1 tablespoon pure vanilla extract
1 cup all-purpose flour
For the ganache
1/2 cup heavy cream
8 ounces good semisweet chocolate chips
1 teaspoon instant coffee granules
Preheat the oven to 325 degrees. Butter and flour an 8-inch round cake pan, then line the bottom with parchment paper.
Cream the butter and sugar in the bowl of an electric mixer fitted with the paddle attachment until light and fluffy. Add the eggs, one at a time. Mix in the chocolate syrup and vanilla. Add the flour and mix until just combined. Don't overbeat, or the cake will be tough.
Pour the batter into the pan and bake for 40 to 45 minutes, or until just set in the middle. Don't overbake! Let cool thoroughly in the pan.
For the ganache, cook the heavy cream, chocolate chips and instant coffee in the top of a double boiler over simmering water until smooth and warm, stirring occasionally.
Place the cake upside down on a wire rack and pour the glaze evenly over the top, making sure to cover the entire cake and sides. You can tilt the rack to smooth the glaze. (I would chill this in the fridge to slightly harden the glaze; bring to room temp shortly before serving.)
This month: Cakes!
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and I was going to post about the brisket I smoked on Memorial Day.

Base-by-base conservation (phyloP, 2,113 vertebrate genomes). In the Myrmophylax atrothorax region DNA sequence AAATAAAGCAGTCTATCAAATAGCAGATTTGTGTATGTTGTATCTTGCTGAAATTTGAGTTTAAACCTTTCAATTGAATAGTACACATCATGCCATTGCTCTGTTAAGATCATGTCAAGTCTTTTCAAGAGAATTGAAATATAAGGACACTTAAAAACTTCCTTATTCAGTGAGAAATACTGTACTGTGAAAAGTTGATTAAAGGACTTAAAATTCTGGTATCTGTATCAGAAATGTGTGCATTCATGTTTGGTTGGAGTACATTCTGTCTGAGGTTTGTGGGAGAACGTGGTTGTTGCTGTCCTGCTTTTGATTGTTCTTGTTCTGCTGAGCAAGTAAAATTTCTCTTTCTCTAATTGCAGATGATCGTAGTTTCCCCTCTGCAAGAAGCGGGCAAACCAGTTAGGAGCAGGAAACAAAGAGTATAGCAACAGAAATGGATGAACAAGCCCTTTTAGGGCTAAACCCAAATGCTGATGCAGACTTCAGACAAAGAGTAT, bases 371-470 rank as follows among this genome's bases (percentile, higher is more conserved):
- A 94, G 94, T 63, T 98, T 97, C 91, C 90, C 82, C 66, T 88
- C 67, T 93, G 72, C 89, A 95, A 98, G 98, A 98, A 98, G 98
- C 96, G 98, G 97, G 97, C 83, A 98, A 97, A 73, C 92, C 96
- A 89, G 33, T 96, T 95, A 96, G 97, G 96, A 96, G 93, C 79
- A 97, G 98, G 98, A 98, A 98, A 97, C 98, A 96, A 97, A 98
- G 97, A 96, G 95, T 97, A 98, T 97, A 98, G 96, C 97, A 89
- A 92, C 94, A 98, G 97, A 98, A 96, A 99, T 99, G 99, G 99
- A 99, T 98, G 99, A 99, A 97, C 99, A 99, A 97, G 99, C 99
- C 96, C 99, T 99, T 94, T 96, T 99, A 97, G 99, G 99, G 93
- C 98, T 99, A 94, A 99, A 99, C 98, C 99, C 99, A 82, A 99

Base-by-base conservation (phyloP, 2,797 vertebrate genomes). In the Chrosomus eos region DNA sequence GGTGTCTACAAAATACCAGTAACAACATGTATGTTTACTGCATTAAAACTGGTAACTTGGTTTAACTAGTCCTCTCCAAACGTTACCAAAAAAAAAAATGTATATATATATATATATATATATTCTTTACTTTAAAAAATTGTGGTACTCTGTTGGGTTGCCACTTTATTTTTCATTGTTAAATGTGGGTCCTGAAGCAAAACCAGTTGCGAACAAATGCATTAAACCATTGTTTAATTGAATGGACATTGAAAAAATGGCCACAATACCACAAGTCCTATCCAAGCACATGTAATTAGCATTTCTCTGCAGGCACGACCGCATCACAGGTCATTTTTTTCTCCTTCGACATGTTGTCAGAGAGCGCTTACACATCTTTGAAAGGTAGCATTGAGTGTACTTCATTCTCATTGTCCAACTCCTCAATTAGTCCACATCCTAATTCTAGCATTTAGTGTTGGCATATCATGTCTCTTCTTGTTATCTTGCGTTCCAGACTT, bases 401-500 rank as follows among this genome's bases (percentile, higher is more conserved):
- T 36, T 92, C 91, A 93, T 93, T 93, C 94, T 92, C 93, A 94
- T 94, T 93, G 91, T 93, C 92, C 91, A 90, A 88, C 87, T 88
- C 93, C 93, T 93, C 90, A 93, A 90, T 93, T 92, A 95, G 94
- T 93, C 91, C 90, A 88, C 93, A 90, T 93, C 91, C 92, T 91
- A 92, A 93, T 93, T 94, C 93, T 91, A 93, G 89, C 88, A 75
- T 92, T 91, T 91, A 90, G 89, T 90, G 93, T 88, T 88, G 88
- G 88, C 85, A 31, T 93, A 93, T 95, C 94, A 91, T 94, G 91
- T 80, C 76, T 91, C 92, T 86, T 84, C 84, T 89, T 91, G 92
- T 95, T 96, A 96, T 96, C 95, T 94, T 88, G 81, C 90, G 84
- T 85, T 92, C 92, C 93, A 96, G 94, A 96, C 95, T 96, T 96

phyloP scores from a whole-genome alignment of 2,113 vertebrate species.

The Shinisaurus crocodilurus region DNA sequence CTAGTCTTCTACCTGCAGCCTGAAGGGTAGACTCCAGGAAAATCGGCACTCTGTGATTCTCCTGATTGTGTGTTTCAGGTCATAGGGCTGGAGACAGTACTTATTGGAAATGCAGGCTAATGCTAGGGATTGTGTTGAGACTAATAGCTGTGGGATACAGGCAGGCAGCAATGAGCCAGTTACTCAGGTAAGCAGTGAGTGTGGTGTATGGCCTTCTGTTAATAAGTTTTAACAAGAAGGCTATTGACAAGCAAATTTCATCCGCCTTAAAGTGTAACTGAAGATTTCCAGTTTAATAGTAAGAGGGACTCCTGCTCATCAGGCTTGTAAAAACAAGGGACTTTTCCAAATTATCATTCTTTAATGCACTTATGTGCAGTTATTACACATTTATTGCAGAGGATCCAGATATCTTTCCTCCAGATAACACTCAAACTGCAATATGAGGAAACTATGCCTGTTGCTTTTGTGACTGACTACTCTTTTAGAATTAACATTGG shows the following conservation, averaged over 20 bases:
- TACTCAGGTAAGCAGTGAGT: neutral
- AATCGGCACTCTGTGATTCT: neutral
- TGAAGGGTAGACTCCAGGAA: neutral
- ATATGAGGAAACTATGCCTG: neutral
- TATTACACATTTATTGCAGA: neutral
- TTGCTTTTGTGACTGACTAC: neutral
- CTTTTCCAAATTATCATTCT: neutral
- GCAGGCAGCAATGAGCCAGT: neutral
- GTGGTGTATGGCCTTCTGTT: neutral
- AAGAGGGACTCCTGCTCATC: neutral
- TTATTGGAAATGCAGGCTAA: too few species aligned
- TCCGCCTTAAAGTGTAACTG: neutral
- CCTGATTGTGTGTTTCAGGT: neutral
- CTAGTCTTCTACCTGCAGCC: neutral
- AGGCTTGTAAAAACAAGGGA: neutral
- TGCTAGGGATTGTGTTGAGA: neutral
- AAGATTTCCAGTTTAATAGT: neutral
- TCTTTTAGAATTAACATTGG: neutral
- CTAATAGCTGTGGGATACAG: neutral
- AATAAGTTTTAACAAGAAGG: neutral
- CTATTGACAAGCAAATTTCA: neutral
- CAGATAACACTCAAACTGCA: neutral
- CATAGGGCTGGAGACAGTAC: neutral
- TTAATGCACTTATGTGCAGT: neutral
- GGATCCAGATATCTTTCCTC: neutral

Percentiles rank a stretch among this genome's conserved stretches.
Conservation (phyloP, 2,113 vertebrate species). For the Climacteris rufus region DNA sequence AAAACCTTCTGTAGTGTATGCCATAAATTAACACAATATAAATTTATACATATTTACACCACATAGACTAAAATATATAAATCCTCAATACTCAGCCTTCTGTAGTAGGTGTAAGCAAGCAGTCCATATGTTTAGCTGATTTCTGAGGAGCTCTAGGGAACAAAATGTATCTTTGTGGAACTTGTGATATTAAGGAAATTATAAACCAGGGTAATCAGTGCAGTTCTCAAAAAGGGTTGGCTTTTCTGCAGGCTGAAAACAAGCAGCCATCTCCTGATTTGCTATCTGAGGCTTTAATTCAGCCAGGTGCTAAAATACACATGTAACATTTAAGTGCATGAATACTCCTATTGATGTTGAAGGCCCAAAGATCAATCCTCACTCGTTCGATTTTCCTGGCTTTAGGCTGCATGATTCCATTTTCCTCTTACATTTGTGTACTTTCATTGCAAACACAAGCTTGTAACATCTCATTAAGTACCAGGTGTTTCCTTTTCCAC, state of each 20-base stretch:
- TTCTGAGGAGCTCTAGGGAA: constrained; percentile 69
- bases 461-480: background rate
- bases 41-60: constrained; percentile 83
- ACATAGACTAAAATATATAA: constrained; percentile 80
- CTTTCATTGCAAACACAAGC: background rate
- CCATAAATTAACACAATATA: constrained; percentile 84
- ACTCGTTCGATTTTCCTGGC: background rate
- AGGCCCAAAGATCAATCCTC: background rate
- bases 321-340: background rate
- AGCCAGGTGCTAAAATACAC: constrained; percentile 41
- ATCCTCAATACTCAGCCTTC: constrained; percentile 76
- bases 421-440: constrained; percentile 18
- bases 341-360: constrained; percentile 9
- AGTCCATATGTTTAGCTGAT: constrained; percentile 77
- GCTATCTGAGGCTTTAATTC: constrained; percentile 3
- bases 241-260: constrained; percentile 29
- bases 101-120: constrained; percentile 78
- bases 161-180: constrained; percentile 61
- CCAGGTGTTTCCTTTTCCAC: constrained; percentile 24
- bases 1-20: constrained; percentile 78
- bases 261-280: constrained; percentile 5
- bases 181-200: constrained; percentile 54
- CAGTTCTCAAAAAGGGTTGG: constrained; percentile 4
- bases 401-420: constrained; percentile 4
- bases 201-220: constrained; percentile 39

I almost always use cake mixes, and have found that Duncan Hines mixes are a notch above the others available. I also always use 3 eggs, but will need to remember and try your suggestions of milk and melted butter.
There are no rules regarding a monthly ‘theme’ here. Post whatever you like to cook and eat and want to share.
My grandmother always preferred Duncan Hines.
As someone born in 1890 who had to learn everything from the VERY old-fashioned way, she really became enthusiastic about new ‘convenience’ foods as they came along.
On the first: Yes, it works awesome with the extra egg and milk and butter (real unsalted butter). I am the executive chef in this household (and dishwasher, but I wash as I go instead of letting things pile up unlike someone I know).
On the second: That reads easy-peasy and yummy!
Do it anyway, I am interested!
I like to rub the usual salt/pepper on my brisket + dump a jar of pickled jalapenos (minus the juice, save that for later) on top. I do a 12 hour session on the usual on oak, always get a nice smoke ring. I am getting older now, and I am looking into auto-pellet or electric smokers.